Typical Baby Teething Order

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There are many milestones to mark in your baby's first year that by the time her first tooth erupts, you might simply be thankful that it has. You needn't be concerned if your baby's first tooth erupts seemingly later than other kids her age. Your baby's teeth can begin to erupt over many months. It's valuable to have a sense of what the normal range is in baby teething order, the types of problems that may arise in tooth eruption and what solutions your dentist might suggest.

Timeline of Baby Teeth

Most new parents know to look for the four front teeth on the bottom and top to erupt first. They might also know that their baby will be cutting her primary teeth for about her first three years. After that, you might be unsure what to expect.

According to the American Dental Association, baby teeth eruption starts from the front bottom then top teeth. With the exception of the first molars, which can erupt before other teeth in the front of the mouth, your baby will continue to cut her teeth from the front to the back of the mouth. Tooth eruption generally follows this timeline:

  • 6 to 10 months. Bottom front two teeth, or central incisors
  • 8 to 12 months. Top front two teeth, known as the top central incisors
  • 9 to 13 months. Top lateral incisors, or the teeth right next to the central incisors
  • 10 to 16 months. Bottom lateral incisors
  • 16 to 22 months. Top canines (or cuspids), the teeth next to the lateral incisors
  • 17 to 23 months. Bottom canines
  • 13 to 19 months. Top first molars, the teeth next to the canines
  • 14 to 18 months. Bottom first molars
  • 23 to 31 months. Bottom second molars, the teeth next to the first molars
  • 25 to 33 months. Top second molars

The Pattern of Baby Tooth Eruption

Baby teething order occurs in pairs on the bottom and top teeth, though one can erupt a little before the other. With such a varied time range, your baby may be cutting her first molars and cuspids, for instance, at the same time. It's also completely normal if your child starts teething earlier than six months. You'll see teething signs as your baby may begin to seek relief by chewing on toys or may drool excessively even as early as four months old, notes the Encyclopedia of Children's Health. You also shouldn't be worried if your baby doesn't begin cutting her first tooth until she is 10 months old.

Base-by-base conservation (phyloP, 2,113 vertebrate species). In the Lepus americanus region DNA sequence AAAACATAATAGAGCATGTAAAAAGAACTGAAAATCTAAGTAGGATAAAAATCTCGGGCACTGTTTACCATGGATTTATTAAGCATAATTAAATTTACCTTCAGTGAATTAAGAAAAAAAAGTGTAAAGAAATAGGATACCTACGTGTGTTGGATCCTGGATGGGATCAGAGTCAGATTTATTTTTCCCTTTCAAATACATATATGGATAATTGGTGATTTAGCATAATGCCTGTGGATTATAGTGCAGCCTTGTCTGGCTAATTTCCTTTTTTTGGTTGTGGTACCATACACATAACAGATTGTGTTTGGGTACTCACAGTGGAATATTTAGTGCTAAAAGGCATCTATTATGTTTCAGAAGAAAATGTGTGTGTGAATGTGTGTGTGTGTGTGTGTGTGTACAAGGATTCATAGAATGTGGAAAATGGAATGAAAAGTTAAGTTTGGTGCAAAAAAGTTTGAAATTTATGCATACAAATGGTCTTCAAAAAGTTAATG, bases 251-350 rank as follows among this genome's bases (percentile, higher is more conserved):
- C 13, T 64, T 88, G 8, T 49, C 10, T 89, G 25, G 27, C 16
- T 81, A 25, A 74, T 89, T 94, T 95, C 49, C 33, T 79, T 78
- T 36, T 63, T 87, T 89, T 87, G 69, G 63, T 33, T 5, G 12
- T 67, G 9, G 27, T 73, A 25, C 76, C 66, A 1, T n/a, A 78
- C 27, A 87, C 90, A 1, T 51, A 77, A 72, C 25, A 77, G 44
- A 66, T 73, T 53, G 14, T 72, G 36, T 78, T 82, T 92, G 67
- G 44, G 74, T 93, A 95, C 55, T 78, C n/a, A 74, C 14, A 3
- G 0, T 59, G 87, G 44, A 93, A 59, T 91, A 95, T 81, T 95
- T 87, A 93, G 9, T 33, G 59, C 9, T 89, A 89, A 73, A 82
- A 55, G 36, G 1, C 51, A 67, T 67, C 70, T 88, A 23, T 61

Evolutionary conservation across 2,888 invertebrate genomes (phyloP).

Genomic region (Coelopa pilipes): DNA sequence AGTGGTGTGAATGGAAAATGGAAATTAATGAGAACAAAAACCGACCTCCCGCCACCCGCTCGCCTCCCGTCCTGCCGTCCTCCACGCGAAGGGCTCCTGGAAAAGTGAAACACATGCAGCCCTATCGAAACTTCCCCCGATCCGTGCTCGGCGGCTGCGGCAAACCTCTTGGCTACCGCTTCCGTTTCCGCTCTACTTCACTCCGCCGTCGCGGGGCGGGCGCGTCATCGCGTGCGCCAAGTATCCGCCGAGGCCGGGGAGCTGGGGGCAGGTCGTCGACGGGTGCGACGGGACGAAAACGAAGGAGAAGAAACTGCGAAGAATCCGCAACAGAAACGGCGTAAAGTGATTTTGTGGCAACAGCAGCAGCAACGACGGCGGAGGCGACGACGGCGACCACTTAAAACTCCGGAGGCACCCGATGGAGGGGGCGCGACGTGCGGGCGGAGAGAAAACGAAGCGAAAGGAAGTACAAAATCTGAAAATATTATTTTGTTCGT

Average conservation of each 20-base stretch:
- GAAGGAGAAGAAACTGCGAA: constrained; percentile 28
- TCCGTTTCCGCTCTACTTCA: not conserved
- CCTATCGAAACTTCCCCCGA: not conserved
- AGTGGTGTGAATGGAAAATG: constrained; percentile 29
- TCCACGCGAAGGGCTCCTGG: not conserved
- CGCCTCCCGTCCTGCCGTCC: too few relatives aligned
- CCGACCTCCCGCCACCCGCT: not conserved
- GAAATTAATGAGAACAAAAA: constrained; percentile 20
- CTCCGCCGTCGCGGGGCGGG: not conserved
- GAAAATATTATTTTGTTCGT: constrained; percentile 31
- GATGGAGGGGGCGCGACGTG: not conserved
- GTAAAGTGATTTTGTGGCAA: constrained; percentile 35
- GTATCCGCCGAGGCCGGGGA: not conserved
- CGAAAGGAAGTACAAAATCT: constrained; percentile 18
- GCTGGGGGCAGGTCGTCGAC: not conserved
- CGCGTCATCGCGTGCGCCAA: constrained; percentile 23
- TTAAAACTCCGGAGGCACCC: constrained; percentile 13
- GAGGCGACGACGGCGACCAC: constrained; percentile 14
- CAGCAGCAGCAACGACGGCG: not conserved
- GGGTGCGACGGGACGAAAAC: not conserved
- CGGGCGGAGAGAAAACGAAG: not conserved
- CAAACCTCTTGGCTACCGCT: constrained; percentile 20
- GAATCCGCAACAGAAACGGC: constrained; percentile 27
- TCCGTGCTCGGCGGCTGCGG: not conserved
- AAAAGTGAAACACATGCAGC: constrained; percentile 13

The timing is largely dictated by heredity, but a girl's teeth may erupt slightly faster than a boy's teeth. Teeth can also erupt straight or crooked but should straighten out, per the Encyclopedia of Children's Health.

When to Be Concerned

However, there are instances when teeth eruption out of order may necessitate treatment. The first condition is neonatal and natal teeth. If your baby is born with teeth or her teeth erupt in the first 30 days after birth, it's important to see your dentist right away. These teeth are extra, or supernumerary teeth, or very early primary teeth, according to the Journal of Pharmacy & BioAllied Sciences. These teeth tend to be more mobile and your dentist may recommend extraction if they're found to be supernumerary teeth.

Missing teeth, also known as hypodontia, may require a dental visit as well. Hypodontia in the top incisors or first molars occurs in less than 1 percent of children, according to the American Academy of Pediatric Dentistry and usually occurs as a result of a condition or heredity.

After your baby starts cutting her teeth, clean them with a brush like Colgate My First toothbrush, which has extra soft bristles for gentle, yet effective cleaning. Build a foundation of a good oral care from the start, and make sure to schedule her first dental visit within six months after her first tooth erupts and before her first birthday.

How to care for your infant’s first teeth?

As soon as baby teeth erupt it’s important to start taking care of them. Try toothpaste formulated specially for your little ones.